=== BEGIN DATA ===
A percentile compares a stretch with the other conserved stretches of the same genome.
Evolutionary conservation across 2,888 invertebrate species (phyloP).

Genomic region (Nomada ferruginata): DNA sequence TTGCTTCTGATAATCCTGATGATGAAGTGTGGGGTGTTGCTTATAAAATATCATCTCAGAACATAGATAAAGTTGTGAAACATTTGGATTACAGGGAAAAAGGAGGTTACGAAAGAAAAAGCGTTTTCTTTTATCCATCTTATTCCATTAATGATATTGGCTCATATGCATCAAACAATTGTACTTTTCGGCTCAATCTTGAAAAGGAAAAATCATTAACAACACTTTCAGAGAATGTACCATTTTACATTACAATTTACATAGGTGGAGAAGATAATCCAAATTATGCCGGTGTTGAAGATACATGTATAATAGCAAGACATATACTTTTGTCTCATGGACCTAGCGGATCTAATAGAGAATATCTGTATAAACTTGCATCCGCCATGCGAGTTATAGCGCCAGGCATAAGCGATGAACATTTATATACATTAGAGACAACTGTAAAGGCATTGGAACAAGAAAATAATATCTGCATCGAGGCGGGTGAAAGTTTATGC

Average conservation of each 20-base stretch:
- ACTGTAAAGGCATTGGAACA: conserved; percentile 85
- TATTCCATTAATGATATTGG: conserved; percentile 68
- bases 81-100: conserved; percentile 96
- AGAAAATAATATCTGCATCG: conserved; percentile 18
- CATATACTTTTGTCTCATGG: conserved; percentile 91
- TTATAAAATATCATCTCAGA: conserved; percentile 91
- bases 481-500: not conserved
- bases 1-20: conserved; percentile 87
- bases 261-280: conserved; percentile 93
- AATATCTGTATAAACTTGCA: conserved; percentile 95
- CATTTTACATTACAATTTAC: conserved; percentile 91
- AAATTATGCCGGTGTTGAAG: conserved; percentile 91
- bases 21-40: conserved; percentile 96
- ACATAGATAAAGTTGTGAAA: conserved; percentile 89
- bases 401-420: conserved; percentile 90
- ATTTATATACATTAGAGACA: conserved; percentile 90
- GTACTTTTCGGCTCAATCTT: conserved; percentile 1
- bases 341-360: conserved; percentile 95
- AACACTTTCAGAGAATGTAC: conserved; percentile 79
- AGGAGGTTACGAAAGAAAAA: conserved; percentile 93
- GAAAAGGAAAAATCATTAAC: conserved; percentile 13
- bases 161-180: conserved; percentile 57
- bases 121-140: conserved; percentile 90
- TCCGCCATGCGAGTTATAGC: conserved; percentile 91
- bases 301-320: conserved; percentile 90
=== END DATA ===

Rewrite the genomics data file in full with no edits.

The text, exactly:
A percentile compares a stretch with the other conserved stretches of the same genome.
Evolutionary conservation across 2,888 invertebrate species (phyloP).

Genomic region (Nomada ferruginata): DNA sequence TTGCTTCTGATAATCCTGATGATGAAGTGTGGGGTGTTGCTTATAAAATATCATCTCAGAACATAGATAAAGTTGTGAAACATTTGGATTACAGGGAAAAAGGAGGTTACGAAAGAAAAAGCGTTTTCTTTTATCCATCTTATTCCATTAATGATATTGGCTCATATGCATCAAACAATTGTACTTTTCGGCTCAATCTTGAAAAGGAAAAATCATTAACAACACTTTCAGAGAATGTACCATTTTACATTACAATTTACATAGGTGGAGAAGATAATCCAAATTATGCCGGTGTTGAAGATACATGTATAATAGCAAGACATATACTTTTGTCTCATGGACCTAGCGGATCTAATAGAGAATATCTGTATAAACTTGCATCCGCCATGCGAGTTATAGCGCCAGGCATAAGCGATGAACATTTATATACATTAGAGACAACTGTAAAGGCATTGGAACAAGAAAATAATATCTGCATCGAGGCGGGTGAAAGTTTATGC

Average conservation of each 20-base stretch:
- ACTGTAAAGGCATTGGAACA: conserved; percentile 85
- TATTCCATTAATGATATTGG: conserved; percentile 68
- bases 81-100: conserved; percentile 96
- AGAAAATAATATCTGCATCG: conserved; percentile 18
- CATATACTTTTGTCTCATGG: conserved; percentile 91
- TTATAAAATATCATCTCAGA: conserved; percentile 91
- bases 481-500: not conserved
- bases 1-20: conserved; percentile 87
- bases 261-280: conserved; percentile 93
- AATATCTGTATAAACTTGCA: conserved; percentile 95
- CATTTTACATTACAATTTAC: conserved; percentile 91
- AAATTATGCCGGTGTTGAAG: conserved; percentile 91
- bases 21-40: conserved; percentile 96
- ACATAGATAAAGTTGTGAAA: conserved; percentile 89
- bases 401-420: conserved; percentile 90
- ATTTATATACATTAGAGACA: conserved; percentile 90
- GTACTTTTCGGCTCAATCTT: conserved; percentile 1
- bases 341-360: conserved; percentile 95
- AACACTTTCAGAGAATGTAC: conserved; percentile 79
- AGGAGGTTACGAAAGAAAAA: conserved; percentile 93
- GAAAAGGAAAAATCATTAAC: conserved; percentile 13
- bases 161-180: conserved; percentile 57
- bases 121-140: conserved; percentile 90
- TCCGCCATGCGAGTTATAGC: conserved; percentile 91
- bases 301-320: conserved; percentile 90